Jackie Anderson found her calling while she was still in college.
A graduate of Red River College’s Child and Youth Care program, Anderson completed her practicum at Ma Mawi Wi Chi Itata Centre in 1996. Fast forward two decades, and Anderson is still committed to the North End non-profit family resource centre.
“When I came into the Ma Mawi Wi Chi Itata Centre, I did my placement in the youth program. I was assigned mentorship, one-on-one with youth in the community who were struggling with different challenges and barriers in their lives,” says Anderson, who also completed RRC’s Criminology program.
“When I completed my practicum hours, I asked the organization if I could stay on as a volunteer because of the relationships I established and built with the youth. I didn’t want to just walk out of their lives.”
In 1997, Anderson was hired on at Ma Mawi Wi Chi Itata Centre in the full-time position of youth mentor. In 2000, she started working in program development for Isobel’s Place, Ma Mawi’s residential learning facility for Indigenous teen mothers. In 2003, Anderson developed Honouring the Spirits of our Little Sisters, Ma Mawi’s safe transition home for sexually exploited youth. After managing the home for seven years, Anderson worked in program development for HOME (Hands of Our Mother Earth), Ma Mawi’s rural healing lodge for sexually exploited youth.
In 2012, Anderson left Ma Mawi to take a position as the provincial government’s sexual exploitation specialist. However by 2015, she was back at Ma Mawi in the position of children in care coordinator.
“That was really good learning,” says Anderson of her foray into provincial politics. “I learned from that part of the system and I’m a stronger advocate now. However, that’s not where my heart lied. My heart lies with the community, grassroots.”
It sure does. In addition to her work with Ma Mawi, Anderson sits on the Winnipeg Police Board’s Indigenous Council on Policing and Crime Prevention, is the co-chair of the Sexually Exploited Children and Youth Community Coalition, and is the volunteer sport manager for the Anishinabe Pride Basketball Program.
In 2016, Anderson received a YMCA-YWCA Women of Distinction Award in the Arts, Culture and Heritage category for her work with the Anishinabe Pride Basketball Program.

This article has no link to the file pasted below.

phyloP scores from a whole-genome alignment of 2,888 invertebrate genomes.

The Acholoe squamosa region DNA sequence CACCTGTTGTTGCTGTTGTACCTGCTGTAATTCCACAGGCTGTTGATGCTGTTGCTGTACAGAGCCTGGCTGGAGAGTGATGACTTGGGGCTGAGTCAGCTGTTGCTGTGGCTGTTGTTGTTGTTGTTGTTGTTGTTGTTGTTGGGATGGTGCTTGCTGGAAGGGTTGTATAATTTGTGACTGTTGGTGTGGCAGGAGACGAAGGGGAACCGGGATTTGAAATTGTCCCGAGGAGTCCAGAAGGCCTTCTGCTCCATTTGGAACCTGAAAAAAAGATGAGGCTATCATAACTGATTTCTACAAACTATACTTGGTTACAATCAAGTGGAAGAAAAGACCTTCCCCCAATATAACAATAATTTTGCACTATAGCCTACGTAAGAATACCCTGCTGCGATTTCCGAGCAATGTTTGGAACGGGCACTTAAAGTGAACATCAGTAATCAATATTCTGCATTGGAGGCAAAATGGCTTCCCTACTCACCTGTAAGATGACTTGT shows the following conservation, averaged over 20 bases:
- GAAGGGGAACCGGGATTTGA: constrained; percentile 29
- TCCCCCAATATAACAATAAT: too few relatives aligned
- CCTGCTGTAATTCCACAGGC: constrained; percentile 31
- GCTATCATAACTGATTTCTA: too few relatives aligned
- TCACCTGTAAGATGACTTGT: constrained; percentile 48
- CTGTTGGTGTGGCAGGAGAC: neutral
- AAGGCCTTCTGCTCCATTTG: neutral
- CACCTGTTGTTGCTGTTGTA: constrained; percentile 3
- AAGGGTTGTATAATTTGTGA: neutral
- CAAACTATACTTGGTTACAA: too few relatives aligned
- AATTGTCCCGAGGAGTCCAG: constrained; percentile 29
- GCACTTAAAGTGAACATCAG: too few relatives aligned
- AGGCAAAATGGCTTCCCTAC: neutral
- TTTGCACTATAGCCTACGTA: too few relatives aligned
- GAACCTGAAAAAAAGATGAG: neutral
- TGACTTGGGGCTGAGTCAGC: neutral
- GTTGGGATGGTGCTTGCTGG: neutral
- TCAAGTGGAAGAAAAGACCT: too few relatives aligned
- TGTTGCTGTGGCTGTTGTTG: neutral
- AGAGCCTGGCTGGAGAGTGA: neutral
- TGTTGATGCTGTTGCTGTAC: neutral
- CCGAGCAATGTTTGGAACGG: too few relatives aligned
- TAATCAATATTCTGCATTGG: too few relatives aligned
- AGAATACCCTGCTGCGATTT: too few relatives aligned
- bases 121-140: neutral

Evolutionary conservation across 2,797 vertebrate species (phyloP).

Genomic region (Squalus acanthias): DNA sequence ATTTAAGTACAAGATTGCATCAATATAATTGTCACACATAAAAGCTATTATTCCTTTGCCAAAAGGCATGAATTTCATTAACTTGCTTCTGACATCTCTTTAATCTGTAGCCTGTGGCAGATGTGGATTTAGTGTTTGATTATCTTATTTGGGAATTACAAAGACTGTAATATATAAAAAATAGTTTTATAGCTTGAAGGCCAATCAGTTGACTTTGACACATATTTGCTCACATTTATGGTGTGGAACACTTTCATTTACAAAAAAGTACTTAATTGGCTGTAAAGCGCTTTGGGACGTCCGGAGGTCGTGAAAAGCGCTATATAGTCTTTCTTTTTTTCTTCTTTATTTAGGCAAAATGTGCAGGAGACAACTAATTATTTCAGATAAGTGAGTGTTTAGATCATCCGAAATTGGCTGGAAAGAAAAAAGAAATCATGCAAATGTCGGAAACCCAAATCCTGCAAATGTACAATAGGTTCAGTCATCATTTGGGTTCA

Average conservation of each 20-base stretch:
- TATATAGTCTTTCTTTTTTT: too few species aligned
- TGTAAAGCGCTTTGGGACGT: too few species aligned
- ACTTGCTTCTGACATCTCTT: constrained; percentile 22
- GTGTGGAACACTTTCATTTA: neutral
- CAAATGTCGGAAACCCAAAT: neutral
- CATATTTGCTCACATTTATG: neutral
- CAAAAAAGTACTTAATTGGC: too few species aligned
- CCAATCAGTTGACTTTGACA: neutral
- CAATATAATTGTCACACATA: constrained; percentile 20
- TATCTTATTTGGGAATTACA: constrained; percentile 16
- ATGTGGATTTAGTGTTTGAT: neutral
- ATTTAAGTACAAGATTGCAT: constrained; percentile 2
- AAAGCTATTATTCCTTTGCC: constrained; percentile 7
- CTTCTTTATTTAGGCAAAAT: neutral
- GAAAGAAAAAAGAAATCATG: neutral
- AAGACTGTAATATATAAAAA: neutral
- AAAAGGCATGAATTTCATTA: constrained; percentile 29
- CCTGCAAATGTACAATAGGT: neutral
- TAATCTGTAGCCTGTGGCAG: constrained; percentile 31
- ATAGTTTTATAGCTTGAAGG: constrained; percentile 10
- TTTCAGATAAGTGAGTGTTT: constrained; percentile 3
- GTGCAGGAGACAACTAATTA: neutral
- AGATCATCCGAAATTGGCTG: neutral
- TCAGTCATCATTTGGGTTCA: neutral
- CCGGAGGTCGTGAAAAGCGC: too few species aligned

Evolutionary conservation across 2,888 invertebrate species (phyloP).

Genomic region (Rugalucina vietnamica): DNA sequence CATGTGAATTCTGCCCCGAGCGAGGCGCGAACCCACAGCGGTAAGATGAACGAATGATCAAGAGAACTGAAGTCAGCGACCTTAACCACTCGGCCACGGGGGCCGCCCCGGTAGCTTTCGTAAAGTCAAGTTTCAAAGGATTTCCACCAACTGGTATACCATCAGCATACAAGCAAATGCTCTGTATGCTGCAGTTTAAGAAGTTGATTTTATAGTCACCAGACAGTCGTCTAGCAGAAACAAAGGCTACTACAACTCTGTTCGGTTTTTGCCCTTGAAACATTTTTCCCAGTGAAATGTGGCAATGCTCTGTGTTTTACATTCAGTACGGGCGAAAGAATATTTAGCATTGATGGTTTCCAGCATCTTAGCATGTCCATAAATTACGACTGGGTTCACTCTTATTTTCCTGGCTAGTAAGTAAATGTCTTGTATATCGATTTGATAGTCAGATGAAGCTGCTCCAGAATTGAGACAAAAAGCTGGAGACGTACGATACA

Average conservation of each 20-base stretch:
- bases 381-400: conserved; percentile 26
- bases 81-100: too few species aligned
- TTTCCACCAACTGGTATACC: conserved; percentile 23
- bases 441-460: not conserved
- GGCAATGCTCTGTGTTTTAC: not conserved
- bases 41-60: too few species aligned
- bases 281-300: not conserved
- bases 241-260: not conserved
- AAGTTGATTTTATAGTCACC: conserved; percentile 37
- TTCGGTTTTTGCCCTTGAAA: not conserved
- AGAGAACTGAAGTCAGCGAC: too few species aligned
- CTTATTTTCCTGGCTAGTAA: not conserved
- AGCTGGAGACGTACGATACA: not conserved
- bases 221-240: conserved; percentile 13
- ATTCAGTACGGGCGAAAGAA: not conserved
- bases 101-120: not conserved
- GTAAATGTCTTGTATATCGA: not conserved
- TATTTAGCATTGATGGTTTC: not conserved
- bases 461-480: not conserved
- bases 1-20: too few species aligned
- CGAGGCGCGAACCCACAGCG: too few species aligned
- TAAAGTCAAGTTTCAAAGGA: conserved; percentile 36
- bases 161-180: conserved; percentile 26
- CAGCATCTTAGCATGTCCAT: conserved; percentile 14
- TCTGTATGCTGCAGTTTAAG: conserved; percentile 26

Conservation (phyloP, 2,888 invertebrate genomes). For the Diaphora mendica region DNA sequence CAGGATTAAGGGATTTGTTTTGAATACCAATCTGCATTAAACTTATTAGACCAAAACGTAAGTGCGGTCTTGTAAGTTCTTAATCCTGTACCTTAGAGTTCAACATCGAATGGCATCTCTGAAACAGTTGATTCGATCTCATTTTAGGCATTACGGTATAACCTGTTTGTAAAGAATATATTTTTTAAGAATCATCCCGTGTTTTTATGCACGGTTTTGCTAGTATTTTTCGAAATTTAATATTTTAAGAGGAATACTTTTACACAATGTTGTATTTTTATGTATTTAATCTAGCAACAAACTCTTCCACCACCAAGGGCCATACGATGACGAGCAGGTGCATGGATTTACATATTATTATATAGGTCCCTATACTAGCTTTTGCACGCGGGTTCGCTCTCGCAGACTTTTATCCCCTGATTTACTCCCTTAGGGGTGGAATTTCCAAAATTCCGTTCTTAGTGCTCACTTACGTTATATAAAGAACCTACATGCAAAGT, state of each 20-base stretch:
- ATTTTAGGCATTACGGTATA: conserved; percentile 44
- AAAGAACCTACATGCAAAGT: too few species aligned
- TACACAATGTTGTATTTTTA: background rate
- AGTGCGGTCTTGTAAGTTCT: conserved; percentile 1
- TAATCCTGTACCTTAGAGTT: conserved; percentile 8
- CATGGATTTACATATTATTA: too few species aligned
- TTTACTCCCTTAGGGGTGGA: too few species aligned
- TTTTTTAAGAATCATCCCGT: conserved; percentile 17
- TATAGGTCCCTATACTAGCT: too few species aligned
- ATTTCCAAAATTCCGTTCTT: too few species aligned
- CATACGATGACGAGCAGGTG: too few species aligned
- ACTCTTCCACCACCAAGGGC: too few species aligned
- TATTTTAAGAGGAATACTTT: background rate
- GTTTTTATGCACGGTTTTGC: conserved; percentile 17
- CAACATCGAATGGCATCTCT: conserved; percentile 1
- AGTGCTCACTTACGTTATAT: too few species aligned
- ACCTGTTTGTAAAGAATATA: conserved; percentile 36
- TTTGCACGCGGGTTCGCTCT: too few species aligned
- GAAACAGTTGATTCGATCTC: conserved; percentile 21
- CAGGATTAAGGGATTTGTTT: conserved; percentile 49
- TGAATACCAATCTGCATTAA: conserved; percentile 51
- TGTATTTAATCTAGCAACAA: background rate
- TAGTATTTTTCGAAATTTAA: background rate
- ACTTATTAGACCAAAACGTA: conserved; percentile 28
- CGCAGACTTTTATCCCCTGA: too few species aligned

“I think [my passion for community] developed in my mid-teens when I started to identify the trauma I experienced as a child,” Anderson says. “I come from different forms of lived experience where trauma as a child is concerned. When I started my healing in my mid-teens, I knew I wanted to have an impact and work with youth, people and community.
“For me, it’s about relationships. The kids that I’ve worked with over the last 30 years, those relationships were established and still continue strong today. I truly believe that in order to have an impact on a child, you’re not just involved in their lives for a short time, you make an investment forever.
“I’m very proud to say that there are young people working in my office right now who I provided care to. They were children in care and now they are my co-workers. That is what keeps me going, to know that these meaningful relationships have an impact.”
Anderson says Red River College was instrumental in helping her make an impact. In addition to placing her at Ma Mawi, Anderson credits the College and its instructors with helping her come out of her shell, and providing the support she needed.
“I was a young mom when I started — my two oldest were just babies, but I was able to take the courses full-time through continuing education,” says Anderson, who has three daughters, aged 17, 21 and 23.
“I was going to evening classes full-time and on Saturdays, and that really helped me as a young parent. It [allowed me to] be able to succeed. If RRC didn’t offer the program that way, I don’t think I would be where I am today.”
— Profile by Jared Story (Creative Communications, 2005)